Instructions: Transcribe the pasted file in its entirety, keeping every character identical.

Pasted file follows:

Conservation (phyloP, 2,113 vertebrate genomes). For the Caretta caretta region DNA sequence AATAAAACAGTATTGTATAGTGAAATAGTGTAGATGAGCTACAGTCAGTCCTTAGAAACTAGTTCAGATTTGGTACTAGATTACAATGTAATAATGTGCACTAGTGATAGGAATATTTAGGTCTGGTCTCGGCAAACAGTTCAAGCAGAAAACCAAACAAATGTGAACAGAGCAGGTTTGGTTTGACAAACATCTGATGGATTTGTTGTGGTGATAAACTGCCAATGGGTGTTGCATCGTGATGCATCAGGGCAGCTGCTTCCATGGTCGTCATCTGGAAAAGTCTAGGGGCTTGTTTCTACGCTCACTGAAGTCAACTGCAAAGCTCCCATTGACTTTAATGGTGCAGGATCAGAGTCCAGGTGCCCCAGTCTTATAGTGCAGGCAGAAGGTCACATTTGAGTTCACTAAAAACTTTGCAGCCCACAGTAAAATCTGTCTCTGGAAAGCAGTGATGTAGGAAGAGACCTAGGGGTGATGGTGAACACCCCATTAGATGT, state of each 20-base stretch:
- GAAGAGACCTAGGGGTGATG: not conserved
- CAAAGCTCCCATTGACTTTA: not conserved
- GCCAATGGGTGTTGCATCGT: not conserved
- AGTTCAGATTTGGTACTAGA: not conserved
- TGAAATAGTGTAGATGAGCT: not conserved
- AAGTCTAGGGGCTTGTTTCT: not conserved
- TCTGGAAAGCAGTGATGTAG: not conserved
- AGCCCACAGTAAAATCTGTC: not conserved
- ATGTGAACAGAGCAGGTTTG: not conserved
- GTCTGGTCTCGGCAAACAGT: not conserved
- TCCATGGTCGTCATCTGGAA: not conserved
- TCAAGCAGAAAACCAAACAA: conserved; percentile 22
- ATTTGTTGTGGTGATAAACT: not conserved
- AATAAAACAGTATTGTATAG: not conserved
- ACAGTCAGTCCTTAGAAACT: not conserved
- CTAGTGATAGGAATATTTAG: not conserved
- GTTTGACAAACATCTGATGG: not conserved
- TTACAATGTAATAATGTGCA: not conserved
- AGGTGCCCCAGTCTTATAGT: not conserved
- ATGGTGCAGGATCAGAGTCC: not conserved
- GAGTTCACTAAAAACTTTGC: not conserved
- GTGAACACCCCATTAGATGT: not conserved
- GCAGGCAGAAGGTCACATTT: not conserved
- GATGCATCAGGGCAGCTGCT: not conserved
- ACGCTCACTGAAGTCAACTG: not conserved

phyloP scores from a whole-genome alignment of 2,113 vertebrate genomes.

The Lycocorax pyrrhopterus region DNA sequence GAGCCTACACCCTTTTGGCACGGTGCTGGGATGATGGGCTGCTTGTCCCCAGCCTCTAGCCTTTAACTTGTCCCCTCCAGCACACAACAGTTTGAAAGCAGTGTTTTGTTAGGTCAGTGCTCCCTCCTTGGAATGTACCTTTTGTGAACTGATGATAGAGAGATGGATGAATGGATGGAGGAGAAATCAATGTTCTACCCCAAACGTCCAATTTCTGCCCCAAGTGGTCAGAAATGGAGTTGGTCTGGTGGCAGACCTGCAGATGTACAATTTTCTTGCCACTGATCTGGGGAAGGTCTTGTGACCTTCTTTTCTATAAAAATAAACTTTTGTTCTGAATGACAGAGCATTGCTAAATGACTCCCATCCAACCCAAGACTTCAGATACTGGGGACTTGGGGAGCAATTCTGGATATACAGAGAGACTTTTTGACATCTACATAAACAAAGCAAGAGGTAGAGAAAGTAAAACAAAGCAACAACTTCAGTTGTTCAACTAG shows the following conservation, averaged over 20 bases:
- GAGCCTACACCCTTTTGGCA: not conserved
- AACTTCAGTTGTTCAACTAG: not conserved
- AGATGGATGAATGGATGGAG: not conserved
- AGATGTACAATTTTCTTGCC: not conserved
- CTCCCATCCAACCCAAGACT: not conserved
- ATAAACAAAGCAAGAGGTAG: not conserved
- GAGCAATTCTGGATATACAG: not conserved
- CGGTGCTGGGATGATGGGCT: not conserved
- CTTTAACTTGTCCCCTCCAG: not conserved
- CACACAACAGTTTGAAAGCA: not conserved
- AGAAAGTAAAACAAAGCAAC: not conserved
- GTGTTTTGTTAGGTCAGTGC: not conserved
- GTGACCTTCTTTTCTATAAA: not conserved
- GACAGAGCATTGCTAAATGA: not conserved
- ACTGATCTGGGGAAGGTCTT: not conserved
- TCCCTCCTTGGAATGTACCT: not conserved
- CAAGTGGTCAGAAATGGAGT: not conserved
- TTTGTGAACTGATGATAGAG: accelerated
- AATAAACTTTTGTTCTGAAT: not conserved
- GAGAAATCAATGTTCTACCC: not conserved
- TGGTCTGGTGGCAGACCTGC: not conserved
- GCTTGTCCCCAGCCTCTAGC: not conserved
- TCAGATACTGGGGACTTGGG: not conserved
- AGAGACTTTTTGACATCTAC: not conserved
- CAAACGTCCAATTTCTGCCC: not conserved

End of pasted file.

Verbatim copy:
Conservation (phyloP, 2,113 vertebrate genomes). For the Caretta caretta region DNA sequence AATAAAACAGTATTGTATAGTGAAATAGTGTAGATGAGCTACAGTCAGTCCTTAGAAACTAGTTCAGATTTGGTACTAGATTACAATGTAATAATGTGCACTAGTGATAGGAATATTTAGGTCTGGTCTCGGCAAACAGTTCAAGCAGAAAACCAAACAAATGTGAACAGAGCAGGTTTGGTTTGACAAACATCTGATGGATTTGTTGTGGTGATAAACTGCCAATGGGTGTTGCATCGTGATGCATCAGGGCAGCTGCTTCCATGGTCGTCATCTGGAAAAGTCTAGGGGCTTGTTTCTACGCTCACTGAAGTCAACTGCAAAGCTCCCATTGACTTTAATGGTGCAGGATCAGAGTCCAGGTGCCCCAGTCTTATAGTGCAGGCAGAAGGTCACATTTGAGTTCACTAAAAACTTTGCAGCCCACAGTAAAATCTGTCTCTGGAAAGCAGTGATGTAGGAAGAGACCTAGGGGTGATGGTGAACACCCCATTAGATGT, state of each 20-base stretch:
- GAAGAGACCTAGGGGTGATG: not conserved
- CAAAGCTCCCATTGACTTTA: not conserved
- GCCAATGGGTGTTGCATCGT: not conserved
- AGTTCAGATTTGGTACTAGA: not conserved
- TGAAATAGTGTAGATGAGCT: not conserved
- AAGTCTAGGGGCTTGTTTCT: not conserved
- TCTGGAAAGCAGTGATGTAG: not conserved
- AGCCCACAGTAAAATCTGTC: not conserved
- ATGTGAACAGAGCAGGTTTG: not conserved
- GTCTGGTCTCGGCAAACAGT: not conserved
- TCCATGGTCGTCATCTGGAA: not conserved
- TCAAGCAGAAAACCAAACAA: conserved; percentile 22
- ATTTGTTGTGGTGATAAACT: not conserved
- AATAAAACAGTATTGTATAG: not conserved
- ACAGTCAGTCCTTAGAAACT: not conserved
- CTAGTGATAGGAATATTTAG: not conserved
- GTTTGACAAACATCTGATGG: not conserved
- TTACAATGTAATAATGTGCA: not conserved
- AGGTGCCCCAGTCTTATAGT: not conserved
- ATGGTGCAGGATCAGAGTCC: not conserved
- GAGTTCACTAAAAACTTTGC: not conserved
- GTGAACACCCCATTAGATGT: not conserved
- GCAGGCAGAAGGTCACATTT: not conserved
- GATGCATCAGGGCAGCTGCT: not conserved
- ACGCTCACTGAAGTCAACTG: not conserved

phyloP scores from a whole-genome alignment of 2,113 vertebrate genomes.

The Lycocorax pyrrhopterus region DNA sequence GAGCCTACACCCTTTTGGCACGGTGCTGGGATGATGGGCTGCTTGTCCCCAGCCTCTAGCCTTTAACTTGTCCCCTCCAGCACACAACAGTTTGAAAGCAGTGTTTTGTTAGGTCAGTGCTCCCTCCTTGGAATGTACCTTTTGTGAACTGATGATAGAGAGATGGATGAATGGATGGAGGAGAAATCAATGTTCTACCCCAAACGTCCAATTTCTGCCCCAAGTGGTCAGAAATGGAGTTGGTCTGGTGGCAGACCTGCAGATGTACAATTTTCTTGCCACTGATCTGGGGAAGGTCTTGTGACCTTCTTTTCTATAAAAATAAACTTTTGTTCTGAATGACAGAGCATTGCTAAATGACTCCCATCCAACCCAAGACTTCAGATACTGGGGACTTGGGGAGCAATTCTGGATATACAGAGAGACTTTTTGACATCTACATAAACAAAGCAAGAGGTAGAGAAAGTAAAACAAAGCAACAACTTCAGTTGTTCAACTAG shows the following conservation, averaged over 20 bases:
- GAGCCTACACCCTTTTGGCA: not conserved
- AACTTCAGTTGTTCAACTAG: not conserved
- AGATGGATGAATGGATGGAG: not conserved
- AGATGTACAATTTTCTTGCC: not conserved
- CTCCCATCCAACCCAAGACT: not conserved
- ATAAACAAAGCAAGAGGTAG: not conserved
- GAGCAATTCTGGATATACAG: not conserved
- CGGTGCTGGGATGATGGGCT: not conserved
- CTTTAACTTGTCCCCTCCAG: not conserved
- CACACAACAGTTTGAAAGCA: not conserved
- AGAAAGTAAAACAAAGCAAC: not conserved
- GTGTTTTGTTAGGTCAGTGC: not conserved
- GTGACCTTCTTTTCTATAAA: not conserved
- GACAGAGCATTGCTAAATGA: not conserved
- ACTGATCTGGGGAAGGTCTT: not conserved
- TCCCTCCTTGGAATGTACCT: not conserved
- CAAGTGGTCAGAAATGGAGT: not conserved
- TTTGTGAACTGATGATAGAG: accelerated
- AATAAACTTTTGTTCTGAAT: not conserved
- GAGAAATCAATGTTCTACCC: not conserved
- TGGTCTGGTGGCAGACCTGC: not conserved
- GCTTGTCCCCAGCCTCTAGC: not conserved
- TCAGATACTGGGGACTTGGG: not conserved
- AGAGACTTTTTGACATCTAC: not conserved
- CAAACGTCCAATTTCTGCCC: not conserved